Playstation VR2 Gripes

It’s been a little over 3 weeks since I bought the Playstation VR2 and I realized I haven’t talked about it much on the blog.

Generally speaking, I like it a lot. I’ve been using the Quest 2 quite a bit and the upgrade in fidelity between it and PSVR2 is anything from solid to amazing, depending on the port. The haptic feedback feels better than on the Quest 2. For example when playing Beat Saber if you really whip the saber through the air you feel a bit of quiver in the controller like you’re feeling air resistance. At least I think that is what is happening…in the heat of the moment when you’re in the ‘world’ and all that, reality and virtual reality can kind of start to blend together. Maybe it is in my imagination!

It is also really comfortable once you get everything set up right. Once I put it on I lose track of time and hours fly by.

So basically I’m glad I got it but I do have some gripes, mostly around modularity (and forgive me for comparing PSVR2 to the Quest 2 but the Q2 is what I’m most familiar with.) So here’re some things I’d like to see changed in a PSVR 2+ or whatever.

First, the included ear buds sound terrible to me. They’re very tinny sounding and the speakers in the headband of the Quest 2 sound better, IMO. Fortunately I already owned the Playstation Pulse Wireless Headset and I just use that. The ear buds have been removed and set aside.

As a bonus I feel like the Pulse headphones actually help to keep the PSVR Visor positioned correctly to some extent.

Second, as far as I can tell there is no way to replace the headband of PSVR2. The band works pretty well for me, but one of the nice things about the Quest 2 is that there’s a whole cottage industry of replacement headbands so you can shop around and find a style that really works well for you.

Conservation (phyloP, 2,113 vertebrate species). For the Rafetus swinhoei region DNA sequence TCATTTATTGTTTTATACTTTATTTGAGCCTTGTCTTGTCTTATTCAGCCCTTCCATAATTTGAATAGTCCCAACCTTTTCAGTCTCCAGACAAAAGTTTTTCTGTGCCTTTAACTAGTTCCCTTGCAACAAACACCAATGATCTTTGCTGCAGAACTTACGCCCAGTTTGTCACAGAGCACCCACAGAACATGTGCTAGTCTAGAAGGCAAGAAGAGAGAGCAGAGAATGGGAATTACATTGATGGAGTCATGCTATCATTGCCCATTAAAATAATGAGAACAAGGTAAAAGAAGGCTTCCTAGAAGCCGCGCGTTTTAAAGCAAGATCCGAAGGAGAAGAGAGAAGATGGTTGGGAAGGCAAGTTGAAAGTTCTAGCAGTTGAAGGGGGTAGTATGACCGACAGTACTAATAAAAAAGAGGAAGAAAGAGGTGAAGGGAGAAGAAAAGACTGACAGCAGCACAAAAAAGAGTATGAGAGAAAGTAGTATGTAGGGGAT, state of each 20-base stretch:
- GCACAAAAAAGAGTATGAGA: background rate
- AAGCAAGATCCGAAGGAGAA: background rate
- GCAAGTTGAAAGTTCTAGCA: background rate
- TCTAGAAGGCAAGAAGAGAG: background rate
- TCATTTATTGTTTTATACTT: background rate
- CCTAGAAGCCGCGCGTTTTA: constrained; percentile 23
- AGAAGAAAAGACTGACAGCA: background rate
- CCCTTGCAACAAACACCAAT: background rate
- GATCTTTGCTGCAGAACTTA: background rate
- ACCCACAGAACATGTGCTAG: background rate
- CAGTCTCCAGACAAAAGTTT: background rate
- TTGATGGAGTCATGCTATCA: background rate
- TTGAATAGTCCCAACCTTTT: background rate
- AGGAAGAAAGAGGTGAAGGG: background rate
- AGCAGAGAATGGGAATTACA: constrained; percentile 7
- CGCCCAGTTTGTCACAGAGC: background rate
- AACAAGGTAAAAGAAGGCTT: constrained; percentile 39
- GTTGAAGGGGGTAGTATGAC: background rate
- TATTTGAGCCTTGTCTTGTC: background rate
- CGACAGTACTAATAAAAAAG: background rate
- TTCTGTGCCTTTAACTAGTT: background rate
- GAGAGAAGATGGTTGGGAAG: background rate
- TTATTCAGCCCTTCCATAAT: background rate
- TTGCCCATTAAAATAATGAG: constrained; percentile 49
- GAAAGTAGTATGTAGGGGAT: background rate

Ditto the “interface” (the part of the visor that presses on your face). On the Quest 2, this pops out and you can buy anything from a silicon cover to a complete replacement. Choices are nice. The PSVR2 ‘light shield’ (as they call it) does come off but it has 14 little tabs that have to be detached and Sony warns us to be careful as they could break. The Quest 2 interface just pops out and takes just a second to remove/replace.

And one more: the cushion inside the ‘halo’ of the PSVR2 strap also doesn’t appear to be detachable and I wish it was.

Why the obsession with swappable parts? First because everyone’s head is different and second, hygiene. The PSVR2 (like any VR visor) is HOT and if you’re playing a stand-up or room-scale VR game that includes a lot of activity your head and face are going to start sweating. That sweat saturates the cushion inside the halo and the parts of the visor that press against your face. I REALLY miss being able to disassemble the headset so I can wipe down each part individually (and eventually replace them as they get worn).

So far my ‘solution’ to this problem is to always wear a bandana on my head under the visor. That makes the sweat a bit more manageable, at least, but it’s one more thing to add to the balancing act that is getting the visor in the ‘sweet spot.’

In general getting the PSVR2 on and adjusted feels a lot more fiddly than putting on the Quest 2 (with a 3rd party strap that I love) though once everything is setup I think the PSVR2 is more comfortable. I should add that I did purchase a “comfort strap‘ that adds one more point of support, and as mentioned I think the cups of the Pulse headset help to keep the strap from slipping down.

The trick to wearing the PSVR2 is pulling the back of the strap way down below the curve of the back of your skull almost to where you’d say your neck begins. Old hippy that I am, I have a ponytail and the strap goes below that (and below the knot of the bandana). Then the halo presses against your forehead and in theory the visor just kind of floats in front of your face. If you feel a lot of weight on your nose then you probably have the back of the strap too high on your head.

My last gripe is that I kind of miss the ecosystem that the Quest has. PSVR2 has games and that’s about it. The Quest has games and 3D videos and VR experiences and fitness apps, plus fitness trackers. When you turn on the Quest you’re in a virtual environment that you can mess around in, and you can even bring your physical couch into your VR space so you can sit on it (desks too). PSVR2 doesn’t have any of that, and I get that it is meant as just a gaming system but I still miss the extras. At the least it’d be nice to have a virtual space to hang out in (the return of Playstation Home maybe).

So that’s about it; my list of gripes. But again, I still really like the headset and I have no regrets about buying it. And it is a young device so maybe over time we’ll see products that alleviate some of my complaints.